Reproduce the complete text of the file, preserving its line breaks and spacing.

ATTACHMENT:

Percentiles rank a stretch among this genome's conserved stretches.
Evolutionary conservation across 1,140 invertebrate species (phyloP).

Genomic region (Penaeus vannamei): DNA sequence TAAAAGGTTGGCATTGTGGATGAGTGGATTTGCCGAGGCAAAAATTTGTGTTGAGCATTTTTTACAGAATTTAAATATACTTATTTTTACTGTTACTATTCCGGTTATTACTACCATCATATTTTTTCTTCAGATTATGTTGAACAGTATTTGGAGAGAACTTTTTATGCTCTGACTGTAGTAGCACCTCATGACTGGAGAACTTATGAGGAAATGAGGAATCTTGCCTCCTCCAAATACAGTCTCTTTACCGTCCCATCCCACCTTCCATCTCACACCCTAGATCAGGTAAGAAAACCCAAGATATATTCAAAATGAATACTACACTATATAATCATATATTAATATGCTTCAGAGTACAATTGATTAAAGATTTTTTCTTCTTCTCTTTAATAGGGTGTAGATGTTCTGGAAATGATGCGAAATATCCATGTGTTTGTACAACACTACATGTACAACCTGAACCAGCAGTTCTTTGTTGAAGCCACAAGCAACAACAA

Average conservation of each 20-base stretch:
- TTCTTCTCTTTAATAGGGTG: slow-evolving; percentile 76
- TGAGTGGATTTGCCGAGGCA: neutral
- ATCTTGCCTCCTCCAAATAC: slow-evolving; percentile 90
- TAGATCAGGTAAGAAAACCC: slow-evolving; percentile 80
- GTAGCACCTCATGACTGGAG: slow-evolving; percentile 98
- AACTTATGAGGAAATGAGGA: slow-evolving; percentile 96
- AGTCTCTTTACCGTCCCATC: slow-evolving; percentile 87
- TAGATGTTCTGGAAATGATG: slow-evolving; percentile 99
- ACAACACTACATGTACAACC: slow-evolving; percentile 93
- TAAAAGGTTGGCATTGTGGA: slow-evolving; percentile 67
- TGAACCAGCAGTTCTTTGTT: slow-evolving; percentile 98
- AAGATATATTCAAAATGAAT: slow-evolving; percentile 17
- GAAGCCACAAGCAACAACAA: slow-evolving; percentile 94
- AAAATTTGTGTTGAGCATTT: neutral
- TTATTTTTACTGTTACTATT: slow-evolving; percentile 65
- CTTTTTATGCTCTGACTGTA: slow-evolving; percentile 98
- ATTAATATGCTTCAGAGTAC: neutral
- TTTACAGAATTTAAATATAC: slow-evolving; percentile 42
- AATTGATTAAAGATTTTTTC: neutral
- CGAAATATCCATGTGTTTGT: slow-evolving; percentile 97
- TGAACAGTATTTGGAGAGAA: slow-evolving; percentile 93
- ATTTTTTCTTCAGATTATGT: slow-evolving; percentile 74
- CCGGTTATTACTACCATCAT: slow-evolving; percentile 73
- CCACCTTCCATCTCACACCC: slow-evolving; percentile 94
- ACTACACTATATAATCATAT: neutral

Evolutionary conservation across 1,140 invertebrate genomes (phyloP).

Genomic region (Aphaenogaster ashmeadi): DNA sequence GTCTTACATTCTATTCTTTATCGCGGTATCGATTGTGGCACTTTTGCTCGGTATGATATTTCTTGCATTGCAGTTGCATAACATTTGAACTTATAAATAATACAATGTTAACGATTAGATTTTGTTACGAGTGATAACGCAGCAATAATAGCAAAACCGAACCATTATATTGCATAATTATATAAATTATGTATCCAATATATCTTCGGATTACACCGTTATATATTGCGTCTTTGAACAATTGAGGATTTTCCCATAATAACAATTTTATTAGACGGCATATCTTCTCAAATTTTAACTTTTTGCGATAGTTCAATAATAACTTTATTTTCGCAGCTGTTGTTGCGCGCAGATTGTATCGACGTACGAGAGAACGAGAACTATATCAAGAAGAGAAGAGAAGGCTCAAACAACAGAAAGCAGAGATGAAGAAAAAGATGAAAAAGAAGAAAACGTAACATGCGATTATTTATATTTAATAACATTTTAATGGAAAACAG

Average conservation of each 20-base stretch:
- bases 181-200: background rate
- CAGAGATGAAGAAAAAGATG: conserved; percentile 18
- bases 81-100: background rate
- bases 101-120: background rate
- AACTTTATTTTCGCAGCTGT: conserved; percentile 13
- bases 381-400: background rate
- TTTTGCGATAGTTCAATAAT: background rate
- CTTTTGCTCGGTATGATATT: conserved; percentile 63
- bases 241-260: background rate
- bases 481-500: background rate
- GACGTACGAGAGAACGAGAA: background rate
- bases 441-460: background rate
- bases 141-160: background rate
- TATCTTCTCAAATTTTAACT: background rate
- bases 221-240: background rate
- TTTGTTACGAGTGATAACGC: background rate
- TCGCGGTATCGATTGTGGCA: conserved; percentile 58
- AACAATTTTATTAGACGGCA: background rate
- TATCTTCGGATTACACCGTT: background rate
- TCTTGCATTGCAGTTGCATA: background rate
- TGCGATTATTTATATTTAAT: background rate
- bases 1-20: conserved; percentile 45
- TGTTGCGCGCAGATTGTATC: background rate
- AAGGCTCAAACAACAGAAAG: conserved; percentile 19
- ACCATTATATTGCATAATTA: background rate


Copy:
Percentiles rank a stretch among this genome's conserved stretches.
Evolutionary conservation across 1,140 invertebrate species (phyloP).

Genomic region (Penaeus vannamei): DNA sequence TAAAAGGTTGGCATTGTGGATGAGTGGATTTGCCGAGGCAAAAATTTGTGTTGAGCATTTTTTACAGAATTTAAATATACTTATTTTTACTGTTACTATTCCGGTTATTACTACCATCATATTTTTTCTTCAGATTATGTTGAACAGTATTTGGAGAGAACTTTTTATGCTCTGACTGTAGTAGCACCTCATGACTGGAGAACTTATGAGGAAATGAGGAATCTTGCCTCCTCCAAATACAGTCTCTTTACCGTCCCATCCCACCTTCCATCTCACACCCTAGATCAGGTAAGAAAACCCAAGATATATTCAAAATGAATACTACACTATATAATCATATATTAATATGCTTCAGAGTACAATTGATTAAAGATTTTTTCTTCTTCTCTTTAATAGGGTGTAGATGTTCTGGAAATGATGCGAAATATCCATGTGTTTGTACAACACTACATGTACAACCTGAACCAGCAGTTCTTTGTTGAAGCCACAAGCAACAACAA

Average conservation of each 20-base stretch:
- TTCTTCTCTTTAATAGGGTG: slow-evolving; percentile 76
- TGAGTGGATTTGCCGAGGCA: neutral
- ATCTTGCCTCCTCCAAATAC: slow-evolving; percentile 90
- TAGATCAGGTAAGAAAACCC: slow-evolving; percentile 80
- GTAGCACCTCATGACTGGAG: slow-evolving; percentile 98
- AACTTATGAGGAAATGAGGA: slow-evolving; percentile 96
- AGTCTCTTTACCGTCCCATC: slow-evolving; percentile 87
- TAGATGTTCTGGAAATGATG: slow-evolving; percentile 99
- ACAACACTACATGTACAACC: slow-evolving; percentile 93
- TAAAAGGTTGGCATTGTGGA: slow-evolving; percentile 67
- TGAACCAGCAGTTCTTTGTT: slow-evolving; percentile 98
- AAGATATATTCAAAATGAAT: slow-evolving; percentile 17
- GAAGCCACAAGCAACAACAA: slow-evolving; percentile 94
- AAAATTTGTGTTGAGCATTT: neutral
- TTATTTTTACTGTTACTATT: slow-evolving; percentile 65
- CTTTTTATGCTCTGACTGTA: slow-evolving; percentile 98
- ATTAATATGCTTCAGAGTAC: neutral
- TTTACAGAATTTAAATATAC: slow-evolving; percentile 42
- AATTGATTAAAGATTTTTTC: neutral
- CGAAATATCCATGTGTTTGT: slow-evolving; percentile 97
- TGAACAGTATTTGGAGAGAA: slow-evolving; percentile 93
- ATTTTTTCTTCAGATTATGT: slow-evolving; percentile 74
- CCGGTTATTACTACCATCAT: slow-evolving; percentile 73
- CCACCTTCCATCTCACACCC: slow-evolving; percentile 94
- ACTACACTATATAATCATAT: neutral

Evolutionary conservation across 1,140 invertebrate genomes (phyloP).

Genomic region (Aphaenogaster ashmeadi): DNA sequence GTCTTACATTCTATTCTTTATCGCGGTATCGATTGTGGCACTTTTGCTCGGTATGATATTTCTTGCATTGCAGTTGCATAACATTTGAACTTATAAATAATACAATGTTAACGATTAGATTTTGTTACGAGTGATAACGCAGCAATAATAGCAAAACCGAACCATTATATTGCATAATTATATAAATTATGTATCCAATATATCTTCGGATTACACCGTTATATATTGCGTCTTTGAACAATTGAGGATTTTCCCATAATAACAATTTTATTAGACGGCATATCTTCTCAAATTTTAACTTTTTGCGATAGTTCAATAATAACTTTATTTTCGCAGCTGTTGTTGCGCGCAGATTGTATCGACGTACGAGAGAACGAGAACTATATCAAGAAGAGAAGAGAAGGCTCAAACAACAGAAAGCAGAGATGAAGAAAAAGATGAAAAAGAAGAAAACGTAACATGCGATTATTTATATTTAATAACATTTTAATGGAAAACAG

Average conservation of each 20-base stretch:
- bases 181-200: background rate
- CAGAGATGAAGAAAAAGATG: conserved; percentile 18
- bases 81-100: background rate
- bases 101-120: background rate
- AACTTTATTTTCGCAGCTGT: conserved; percentile 13
- bases 381-400: background rate
- TTTTGCGATAGTTCAATAAT: background rate
- CTTTTGCTCGGTATGATATT: conserved; percentile 63
- bases 241-260: background rate
- bases 481-500: background rate
- GACGTACGAGAGAACGAGAA: background rate
- bases 441-460: background rate
- bases 141-160: background rate
- TATCTTCTCAAATTTTAACT: background rate
- bases 221-240: background rate
- TTTGTTACGAGTGATAACGC: background rate
- TCGCGGTATCGATTGTGGCA: conserved; percentile 58
- AACAATTTTATTAGACGGCA: background rate
- TATCTTCGGATTACACCGTT: background rate
- TCTTGCATTGCAGTTGCATA: background rate
- TGCGATTATTTATATTTAAT: background rate
- bases 1-20: conserved; percentile 45
- TGTTGCGCGCAGATTGTATC: background rate
- AAGGCTCAAACAACAGAAAG: conserved; percentile 19
- ACCATTATATTGCATAATTA: background rate